Regardless of the fate of the current healthcare bill the crisis will not go away. Any meaningful legislation to come must address the matter of inclusion, and containment of premiums. Yes, we have a rapacious health insurance industry. But even beyond that, at the heart of cost control are the often needless procedures, tests, medications even surgeries ordered by physicians. How to rein them in?
A few months ago a panel of medical experts issued guidelines for mammography in women under fifty. This was a longitudinal study weighing benefits and risks. They published their recommendations to a hew and cry.
Woman's advocacy groups were outraged. Older radiologists felt their turf being trampled and may have wondered about the next payment on their Lexus while young doctors had to be concerned over their student loans.
The panel took a step back and had some explaining to do. Recommendations became suggestions. The weight of statistics became politicized and revealed new fissures in the landscape. The term Evidenced Based Medicine (EBM) entered into our national discourse.
Having received my education, such as it was, in science I have always found myself in that camp. I have developed a nose for hokum; a healthy skepticism (I call it) toward anecdotal, shoddy, pseudo-medicine and folksy remedies. The word evidence does not mean something fixed and ossified, though I suppose we often witness resistance to change. For the most part science is defined by curiosity and imagination along with rigorous peer review. When the Center For Disease Control speaks, I listen.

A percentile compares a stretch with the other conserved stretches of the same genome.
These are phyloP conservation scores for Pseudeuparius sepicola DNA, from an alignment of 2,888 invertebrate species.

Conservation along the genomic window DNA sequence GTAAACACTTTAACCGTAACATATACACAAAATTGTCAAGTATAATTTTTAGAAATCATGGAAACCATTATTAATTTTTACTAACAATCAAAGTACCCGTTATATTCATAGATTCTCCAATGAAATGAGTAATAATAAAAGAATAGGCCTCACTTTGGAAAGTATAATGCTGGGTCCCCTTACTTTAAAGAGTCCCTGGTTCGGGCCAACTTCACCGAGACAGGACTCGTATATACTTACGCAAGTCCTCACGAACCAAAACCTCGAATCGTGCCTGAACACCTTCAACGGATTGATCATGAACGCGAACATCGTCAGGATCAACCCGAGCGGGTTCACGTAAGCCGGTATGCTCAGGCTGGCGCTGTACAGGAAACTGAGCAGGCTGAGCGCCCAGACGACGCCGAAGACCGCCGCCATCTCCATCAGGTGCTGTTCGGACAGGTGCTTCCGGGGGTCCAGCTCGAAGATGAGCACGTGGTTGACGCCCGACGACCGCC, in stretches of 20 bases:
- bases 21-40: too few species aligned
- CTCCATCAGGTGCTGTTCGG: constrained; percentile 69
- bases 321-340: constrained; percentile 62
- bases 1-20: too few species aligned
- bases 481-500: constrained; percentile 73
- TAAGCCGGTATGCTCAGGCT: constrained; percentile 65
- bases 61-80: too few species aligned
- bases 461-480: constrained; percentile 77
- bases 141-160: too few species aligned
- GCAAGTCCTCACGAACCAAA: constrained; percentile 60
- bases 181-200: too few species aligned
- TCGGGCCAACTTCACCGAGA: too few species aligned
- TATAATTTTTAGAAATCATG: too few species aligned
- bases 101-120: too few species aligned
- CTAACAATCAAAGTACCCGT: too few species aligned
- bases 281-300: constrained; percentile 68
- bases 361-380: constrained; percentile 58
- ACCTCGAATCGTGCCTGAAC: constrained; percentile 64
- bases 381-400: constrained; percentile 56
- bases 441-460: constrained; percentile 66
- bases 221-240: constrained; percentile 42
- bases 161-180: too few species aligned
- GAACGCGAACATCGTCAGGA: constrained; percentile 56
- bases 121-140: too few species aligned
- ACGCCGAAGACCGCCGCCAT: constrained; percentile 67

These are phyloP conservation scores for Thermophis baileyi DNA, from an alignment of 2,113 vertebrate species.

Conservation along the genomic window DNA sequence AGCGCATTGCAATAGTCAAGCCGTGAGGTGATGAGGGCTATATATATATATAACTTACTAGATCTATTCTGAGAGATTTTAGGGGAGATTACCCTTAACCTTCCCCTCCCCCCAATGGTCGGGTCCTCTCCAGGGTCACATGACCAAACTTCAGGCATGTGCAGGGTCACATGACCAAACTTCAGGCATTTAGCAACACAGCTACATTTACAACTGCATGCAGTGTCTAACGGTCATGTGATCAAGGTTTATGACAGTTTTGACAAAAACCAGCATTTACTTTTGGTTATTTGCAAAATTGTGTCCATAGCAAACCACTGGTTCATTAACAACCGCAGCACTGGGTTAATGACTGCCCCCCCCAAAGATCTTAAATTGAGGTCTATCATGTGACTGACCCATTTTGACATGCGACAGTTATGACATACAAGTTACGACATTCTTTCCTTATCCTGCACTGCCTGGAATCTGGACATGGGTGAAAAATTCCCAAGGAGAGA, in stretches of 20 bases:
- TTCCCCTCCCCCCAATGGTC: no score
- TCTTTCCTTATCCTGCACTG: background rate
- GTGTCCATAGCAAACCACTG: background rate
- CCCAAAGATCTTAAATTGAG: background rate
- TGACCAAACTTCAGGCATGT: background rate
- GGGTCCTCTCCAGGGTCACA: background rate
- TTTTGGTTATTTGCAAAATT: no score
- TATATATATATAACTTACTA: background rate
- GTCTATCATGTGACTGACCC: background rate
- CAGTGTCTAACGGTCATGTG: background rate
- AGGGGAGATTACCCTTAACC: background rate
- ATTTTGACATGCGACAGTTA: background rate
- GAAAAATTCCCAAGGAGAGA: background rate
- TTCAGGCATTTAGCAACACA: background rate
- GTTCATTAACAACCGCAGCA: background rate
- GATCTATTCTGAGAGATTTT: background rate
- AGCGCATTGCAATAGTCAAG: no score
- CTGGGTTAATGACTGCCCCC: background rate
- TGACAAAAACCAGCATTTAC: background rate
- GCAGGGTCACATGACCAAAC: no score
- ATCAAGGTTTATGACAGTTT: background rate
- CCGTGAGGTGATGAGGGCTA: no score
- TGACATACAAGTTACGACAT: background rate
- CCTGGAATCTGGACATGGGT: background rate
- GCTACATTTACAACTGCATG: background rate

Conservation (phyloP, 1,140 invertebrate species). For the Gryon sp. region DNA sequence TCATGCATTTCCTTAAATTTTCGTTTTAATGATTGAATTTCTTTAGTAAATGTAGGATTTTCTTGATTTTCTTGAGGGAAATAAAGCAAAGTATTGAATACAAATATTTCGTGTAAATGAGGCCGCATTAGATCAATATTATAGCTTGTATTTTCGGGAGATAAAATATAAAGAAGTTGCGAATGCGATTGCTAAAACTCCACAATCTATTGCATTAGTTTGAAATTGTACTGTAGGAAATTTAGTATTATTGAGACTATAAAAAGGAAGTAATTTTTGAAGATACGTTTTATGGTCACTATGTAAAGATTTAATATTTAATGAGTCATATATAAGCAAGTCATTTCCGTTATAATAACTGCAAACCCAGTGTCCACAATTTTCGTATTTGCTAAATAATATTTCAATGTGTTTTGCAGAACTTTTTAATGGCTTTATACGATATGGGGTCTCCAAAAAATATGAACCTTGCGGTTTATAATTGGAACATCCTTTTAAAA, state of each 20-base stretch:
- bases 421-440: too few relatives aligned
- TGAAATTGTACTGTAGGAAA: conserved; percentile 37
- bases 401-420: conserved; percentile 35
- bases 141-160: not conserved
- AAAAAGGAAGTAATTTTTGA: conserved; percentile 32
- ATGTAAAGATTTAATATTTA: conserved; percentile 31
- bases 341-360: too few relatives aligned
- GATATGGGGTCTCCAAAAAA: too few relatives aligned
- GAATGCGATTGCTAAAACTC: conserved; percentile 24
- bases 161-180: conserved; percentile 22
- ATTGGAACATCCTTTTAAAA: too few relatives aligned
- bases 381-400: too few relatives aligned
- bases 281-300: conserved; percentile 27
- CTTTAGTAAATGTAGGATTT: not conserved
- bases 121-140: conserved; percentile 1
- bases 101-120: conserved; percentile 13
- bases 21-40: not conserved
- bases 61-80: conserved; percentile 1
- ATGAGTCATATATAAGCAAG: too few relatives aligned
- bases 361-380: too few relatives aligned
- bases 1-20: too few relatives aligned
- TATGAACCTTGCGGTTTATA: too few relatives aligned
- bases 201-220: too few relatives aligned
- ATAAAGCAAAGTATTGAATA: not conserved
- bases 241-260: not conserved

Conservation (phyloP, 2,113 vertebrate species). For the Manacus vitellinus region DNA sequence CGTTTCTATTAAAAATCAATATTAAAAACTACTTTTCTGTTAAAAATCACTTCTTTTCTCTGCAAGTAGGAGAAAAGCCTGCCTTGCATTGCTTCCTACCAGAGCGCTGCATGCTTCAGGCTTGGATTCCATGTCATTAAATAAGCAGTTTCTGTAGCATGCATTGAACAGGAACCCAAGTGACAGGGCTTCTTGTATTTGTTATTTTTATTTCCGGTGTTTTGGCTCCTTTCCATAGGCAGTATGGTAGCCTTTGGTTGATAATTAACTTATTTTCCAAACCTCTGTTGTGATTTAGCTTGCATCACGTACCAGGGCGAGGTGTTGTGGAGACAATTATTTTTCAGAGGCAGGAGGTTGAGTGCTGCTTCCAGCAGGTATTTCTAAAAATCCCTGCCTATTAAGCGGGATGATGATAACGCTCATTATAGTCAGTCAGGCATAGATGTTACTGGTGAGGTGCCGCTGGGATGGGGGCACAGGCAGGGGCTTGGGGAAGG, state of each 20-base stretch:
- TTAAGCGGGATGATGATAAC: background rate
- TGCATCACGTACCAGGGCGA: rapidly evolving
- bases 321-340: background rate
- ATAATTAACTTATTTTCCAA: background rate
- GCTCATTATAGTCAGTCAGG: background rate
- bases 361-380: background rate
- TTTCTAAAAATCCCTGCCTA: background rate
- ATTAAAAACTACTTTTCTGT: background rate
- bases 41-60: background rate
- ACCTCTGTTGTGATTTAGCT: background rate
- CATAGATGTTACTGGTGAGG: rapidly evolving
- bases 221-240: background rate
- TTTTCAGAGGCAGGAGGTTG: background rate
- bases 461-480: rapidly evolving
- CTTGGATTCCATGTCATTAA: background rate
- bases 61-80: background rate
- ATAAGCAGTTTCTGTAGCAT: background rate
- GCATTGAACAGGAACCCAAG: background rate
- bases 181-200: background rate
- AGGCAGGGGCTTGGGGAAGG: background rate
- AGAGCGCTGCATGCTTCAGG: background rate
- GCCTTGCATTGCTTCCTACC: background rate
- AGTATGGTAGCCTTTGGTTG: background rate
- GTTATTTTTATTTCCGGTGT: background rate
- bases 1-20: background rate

The issuance of guidelines has revealed a division within the White House itself. Peter Orszag argues for mandates while Cass Sunstein favors what he terms a nudge approach. The latter would offer educational material to providers along with disincentives to continue with outmoded protocols.
Mandates would be more directive with certain prohibitions in place to dissuade doctors from continuing what is deemed excessive or counterproductive models of treatment based on the considerable weight of established statistical evidence in a particular field which yields more favorable outcomes. There are indeed instances where less has proved to be better for the patient.
All of us may be seen as part of more than one larger group, yet we also feel unique. We don't mind being included in age or gender classifications or even certain disease categories but we also like to regard ourselves as unique and therefore exempt from new paradigms.
I wonder if Americans are rather alone in the industrial world, resisting a group identity. Is this an extension of U.S. exceptionalism? We say, fine, that antibiotics are worthless against upper respiratory viral infections but I want it anyway because last year I took one capsule and the symptoms vanished overnight. Maybe mine was bacterial. Maybe there was a secondary infection. Bad medicine, says the guidelines and so it is because the excessive use of antibiotics develops resistant strains. Does the individual care about the community?
This is where I want to leave it, posing the question for further thought; not only regarding healthcare but the larger issue of how we think of ourselves within or outside of a group and subject to policy directives.